Get updates on a site that has no RSS-Feed

I just came across a site that looks awful but has a very nice feature. It's just small, just like this article, but I thought this tool is so handy, everybody should know about it. It notifies a user that a specific site has been updated. The basic usage is through e-mail but it's also possible to make use of your personal RSS-Feed. Take a look at it yourself.

Linq to SQL doing it manually: Part 2 - Database creation

This week I started a series on Linq to SQL doing it manually. The serie contains of the following parts:

This part I'll introduce the actual creation of the database, tables and columns. The people that already have made use of Linq to SQL through the dbml-designer, know the generation of a class that inherits from DataContext. The DataContext class contains an method called CreateDatabase.

But the documentation mentions the algorithm that's used:

DataContext.CreateDatabase Method

  • If a database is identified in the connection string, its name is used.
  • If a DatabaseAttribute attribute is present, its Name property is used as the name of the database.
  • If there is no database tag in the connection string and a strongly typed DataContext is used, a database that has the same name as the DataContext inheriting class is checked.
  • If a weakly typed DataContext is used, an exception is thrown.
  • If the DataContext has been created by using a file name, the database corresponding to that file name is created.

I just tried something out to get to know more about it. What I first did, was create a mapping for a few classes so that tables for those classes could be created. I also created a database where I wanted to get generated tables.

So my first approach was the following:

  1. Instantiate a DataContext class with a connection-string.
  2. Call CreateDatabase method.

1 var context = new DataContext(@"..."); 2 context.CreateDatabase();

What happened was an exception. Just according to the algorithm in the documentation. Although the exception message was somewhat strange: "Unable to create database because data context 'DataContext' has no tables." I think this is kind of a strange message, but the documentation already mentions this wasn't going to work.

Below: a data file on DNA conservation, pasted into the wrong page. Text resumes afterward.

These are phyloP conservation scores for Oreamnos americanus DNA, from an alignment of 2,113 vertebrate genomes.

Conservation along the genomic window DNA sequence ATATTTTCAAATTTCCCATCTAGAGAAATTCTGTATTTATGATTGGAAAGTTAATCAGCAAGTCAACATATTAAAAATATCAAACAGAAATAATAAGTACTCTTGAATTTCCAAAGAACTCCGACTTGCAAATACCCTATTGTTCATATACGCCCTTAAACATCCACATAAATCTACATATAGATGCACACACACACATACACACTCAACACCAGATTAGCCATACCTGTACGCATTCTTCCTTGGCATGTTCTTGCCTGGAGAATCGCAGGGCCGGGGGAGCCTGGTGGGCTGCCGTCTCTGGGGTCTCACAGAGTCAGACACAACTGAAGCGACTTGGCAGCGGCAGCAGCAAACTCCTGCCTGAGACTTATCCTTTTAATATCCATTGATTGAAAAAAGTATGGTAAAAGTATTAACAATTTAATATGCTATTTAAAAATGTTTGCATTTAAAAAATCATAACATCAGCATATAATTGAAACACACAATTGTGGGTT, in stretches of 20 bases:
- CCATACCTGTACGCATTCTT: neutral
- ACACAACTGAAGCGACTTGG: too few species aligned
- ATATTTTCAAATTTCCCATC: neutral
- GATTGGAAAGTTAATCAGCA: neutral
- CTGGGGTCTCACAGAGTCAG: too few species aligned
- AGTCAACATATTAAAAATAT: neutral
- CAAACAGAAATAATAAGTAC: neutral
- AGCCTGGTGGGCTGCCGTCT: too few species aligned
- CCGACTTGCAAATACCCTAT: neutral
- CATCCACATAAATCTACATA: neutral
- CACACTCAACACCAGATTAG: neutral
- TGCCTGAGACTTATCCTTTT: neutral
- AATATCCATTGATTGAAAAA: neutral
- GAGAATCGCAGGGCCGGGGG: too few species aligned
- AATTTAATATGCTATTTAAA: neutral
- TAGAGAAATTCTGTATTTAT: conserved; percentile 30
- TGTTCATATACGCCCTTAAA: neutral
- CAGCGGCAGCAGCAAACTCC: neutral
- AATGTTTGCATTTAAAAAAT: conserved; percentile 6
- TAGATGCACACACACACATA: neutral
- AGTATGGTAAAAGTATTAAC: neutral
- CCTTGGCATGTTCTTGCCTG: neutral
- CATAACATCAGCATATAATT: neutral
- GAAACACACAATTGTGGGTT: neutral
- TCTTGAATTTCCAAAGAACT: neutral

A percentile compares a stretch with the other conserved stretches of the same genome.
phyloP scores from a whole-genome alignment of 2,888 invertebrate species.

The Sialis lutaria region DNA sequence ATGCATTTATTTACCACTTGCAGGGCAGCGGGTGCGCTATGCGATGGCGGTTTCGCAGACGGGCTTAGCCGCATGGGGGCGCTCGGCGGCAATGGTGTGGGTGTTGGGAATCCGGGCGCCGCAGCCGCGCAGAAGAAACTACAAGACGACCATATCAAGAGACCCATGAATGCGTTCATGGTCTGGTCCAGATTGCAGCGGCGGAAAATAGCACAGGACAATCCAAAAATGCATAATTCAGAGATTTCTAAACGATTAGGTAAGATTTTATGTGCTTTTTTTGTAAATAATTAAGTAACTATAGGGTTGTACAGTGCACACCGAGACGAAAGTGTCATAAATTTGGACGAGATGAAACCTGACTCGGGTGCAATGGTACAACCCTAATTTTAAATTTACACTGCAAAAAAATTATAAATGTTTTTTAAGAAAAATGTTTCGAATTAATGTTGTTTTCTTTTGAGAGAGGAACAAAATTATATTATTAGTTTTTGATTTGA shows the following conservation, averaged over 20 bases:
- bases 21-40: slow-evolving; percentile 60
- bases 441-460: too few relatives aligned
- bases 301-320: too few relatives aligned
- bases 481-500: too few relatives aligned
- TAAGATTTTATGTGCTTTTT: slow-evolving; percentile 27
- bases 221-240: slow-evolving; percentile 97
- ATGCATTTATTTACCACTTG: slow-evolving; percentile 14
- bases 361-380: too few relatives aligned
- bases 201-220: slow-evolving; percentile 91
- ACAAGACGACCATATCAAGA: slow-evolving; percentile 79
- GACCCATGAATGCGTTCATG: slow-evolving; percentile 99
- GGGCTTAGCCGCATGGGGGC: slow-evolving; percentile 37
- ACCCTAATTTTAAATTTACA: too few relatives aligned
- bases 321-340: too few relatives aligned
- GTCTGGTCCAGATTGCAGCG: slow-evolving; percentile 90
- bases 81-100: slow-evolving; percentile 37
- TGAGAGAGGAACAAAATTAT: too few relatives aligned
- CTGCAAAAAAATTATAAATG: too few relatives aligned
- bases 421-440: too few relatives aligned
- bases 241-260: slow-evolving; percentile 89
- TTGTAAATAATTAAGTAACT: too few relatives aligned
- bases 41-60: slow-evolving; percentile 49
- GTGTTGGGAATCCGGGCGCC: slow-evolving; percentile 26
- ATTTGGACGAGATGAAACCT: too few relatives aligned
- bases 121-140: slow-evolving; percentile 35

My second approach.

  1. Create a class derived from DataContext.
  2. Instantiate the derived class with a connection-string.
  3. Call CreateDatabase method on the derived class.
1 public class EmptyContext : DataContext 2 { 3 public EmptyContext(string fileOrServerOrConnection) 4 : base(fileOrServerOrConnection) 5 { 6 } 7 }

var context = new EmptyContext(@"..."); context.CreateDatabase();

Still no luck, I got an exception again. The message was the same though: "Unable to create database because data context 'DataContext' has no tables." This got me thinking. The Context needs to know about the mapped classes in some way. So I took a look at the context that's generated by the designer.

I found get properties for each table/class that was mapped.

My third approach, let's add some properties.

  1. Create a class derived from DataContext.
  2. Add properties of Table<mappedClassType> to the DataContext.
  3. Call CreateDatabase method on the derived class.

1 public class Context : DataContext 2 { 3 public Context(string fileOrServerOrConnection) : base(fileOrServerOrConnection) 4 { 5 } 6 7 8 public Table<Tag> Tags 9 { 10 get { return GetTable<Tag>(); } 11 } 12 13 public Table<Post> Posts 14 { 15 get { return GetTable<Post>(); } 16 } 17 18 public Table<PostTagRelation> PostTagRelations 19 { 20 get { return GetTable<PostTagRelation>(); } 21 } 22 }

1 var context = new Context(@"..."); 2 context.CreateDatabase();

Very nice, this solution almost created the database. I got an error that the database already existed, so I deleted it, and tried again. Succes!

Book review: Silverlight 2 in Action now in print

It's already a year ago when I read the first piece of Silverlight in Action. At that time it was still called Silverlight 1.1. But now Silverlight 2 In Action by Chad A. Campbell and John Stockton is in print.

I really like this book, it helped me learn Silverlight, so I recommend this book to everyone into learning Silverlight 2.